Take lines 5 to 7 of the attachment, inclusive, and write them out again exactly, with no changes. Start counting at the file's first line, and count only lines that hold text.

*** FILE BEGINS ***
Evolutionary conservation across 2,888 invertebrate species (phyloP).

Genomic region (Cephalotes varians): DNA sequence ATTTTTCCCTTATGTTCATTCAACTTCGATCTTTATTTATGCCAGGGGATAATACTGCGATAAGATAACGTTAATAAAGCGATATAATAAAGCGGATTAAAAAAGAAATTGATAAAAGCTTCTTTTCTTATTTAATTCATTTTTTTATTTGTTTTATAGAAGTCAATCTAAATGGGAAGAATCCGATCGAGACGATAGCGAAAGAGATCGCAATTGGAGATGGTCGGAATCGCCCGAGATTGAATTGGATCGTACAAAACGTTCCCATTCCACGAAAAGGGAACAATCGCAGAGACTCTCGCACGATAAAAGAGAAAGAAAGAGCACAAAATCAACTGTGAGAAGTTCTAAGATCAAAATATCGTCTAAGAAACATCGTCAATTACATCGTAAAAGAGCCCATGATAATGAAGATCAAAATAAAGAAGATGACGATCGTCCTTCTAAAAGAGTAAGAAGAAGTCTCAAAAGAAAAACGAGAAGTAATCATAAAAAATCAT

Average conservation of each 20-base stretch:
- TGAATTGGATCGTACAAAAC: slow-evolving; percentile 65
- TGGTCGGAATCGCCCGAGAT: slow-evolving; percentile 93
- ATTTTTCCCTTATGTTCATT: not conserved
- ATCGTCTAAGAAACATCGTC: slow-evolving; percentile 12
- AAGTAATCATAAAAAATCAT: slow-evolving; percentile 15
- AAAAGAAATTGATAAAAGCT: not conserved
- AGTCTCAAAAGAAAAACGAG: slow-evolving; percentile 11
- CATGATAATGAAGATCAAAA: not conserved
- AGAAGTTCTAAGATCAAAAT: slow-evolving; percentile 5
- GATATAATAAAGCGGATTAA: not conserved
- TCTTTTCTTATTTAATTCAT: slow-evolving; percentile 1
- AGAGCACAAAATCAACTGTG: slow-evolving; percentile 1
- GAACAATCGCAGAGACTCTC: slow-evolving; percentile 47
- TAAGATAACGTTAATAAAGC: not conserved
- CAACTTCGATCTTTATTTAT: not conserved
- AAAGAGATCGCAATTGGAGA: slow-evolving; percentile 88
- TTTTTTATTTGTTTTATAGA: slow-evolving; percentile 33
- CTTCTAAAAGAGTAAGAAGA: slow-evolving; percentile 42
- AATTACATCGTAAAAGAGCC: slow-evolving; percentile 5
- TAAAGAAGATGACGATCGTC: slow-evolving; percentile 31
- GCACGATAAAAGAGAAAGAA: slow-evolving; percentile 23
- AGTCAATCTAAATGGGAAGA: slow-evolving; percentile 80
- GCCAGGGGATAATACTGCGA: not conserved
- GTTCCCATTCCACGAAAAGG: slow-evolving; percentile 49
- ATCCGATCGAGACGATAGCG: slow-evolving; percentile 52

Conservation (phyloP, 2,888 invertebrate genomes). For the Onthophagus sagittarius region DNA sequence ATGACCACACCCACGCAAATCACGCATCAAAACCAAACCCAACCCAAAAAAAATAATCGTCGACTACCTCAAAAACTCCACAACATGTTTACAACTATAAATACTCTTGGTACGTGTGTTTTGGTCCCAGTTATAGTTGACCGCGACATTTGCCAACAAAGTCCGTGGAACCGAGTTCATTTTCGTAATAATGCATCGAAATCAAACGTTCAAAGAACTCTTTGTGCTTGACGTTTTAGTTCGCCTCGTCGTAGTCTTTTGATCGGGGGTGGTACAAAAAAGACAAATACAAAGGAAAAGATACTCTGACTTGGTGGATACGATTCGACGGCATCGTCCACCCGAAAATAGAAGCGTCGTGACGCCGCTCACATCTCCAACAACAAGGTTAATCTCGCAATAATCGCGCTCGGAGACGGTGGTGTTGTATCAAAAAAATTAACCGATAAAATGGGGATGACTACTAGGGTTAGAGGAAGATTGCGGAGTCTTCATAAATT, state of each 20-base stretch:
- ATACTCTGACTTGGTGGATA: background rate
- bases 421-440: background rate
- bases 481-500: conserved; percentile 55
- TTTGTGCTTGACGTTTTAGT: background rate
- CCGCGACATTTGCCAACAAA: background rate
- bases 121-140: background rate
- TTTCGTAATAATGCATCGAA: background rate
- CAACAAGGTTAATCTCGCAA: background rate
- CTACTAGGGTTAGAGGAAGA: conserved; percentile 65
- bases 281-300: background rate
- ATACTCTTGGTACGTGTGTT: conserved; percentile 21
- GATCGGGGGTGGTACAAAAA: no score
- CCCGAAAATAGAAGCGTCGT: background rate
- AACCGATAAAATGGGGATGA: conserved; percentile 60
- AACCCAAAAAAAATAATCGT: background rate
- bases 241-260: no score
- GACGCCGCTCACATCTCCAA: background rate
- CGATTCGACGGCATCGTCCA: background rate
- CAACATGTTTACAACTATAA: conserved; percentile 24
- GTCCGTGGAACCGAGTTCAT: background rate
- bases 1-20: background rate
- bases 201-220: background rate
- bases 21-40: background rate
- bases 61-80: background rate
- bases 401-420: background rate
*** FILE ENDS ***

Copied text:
- TGGTCGGAATCGCCCGAGAT: slow-evolving; percentile 93
- ATTTTTCCCTTATGTTCATT: not conserved
- ATCGTCTAAGAAACATCGTC: slow-evolving; percentile 12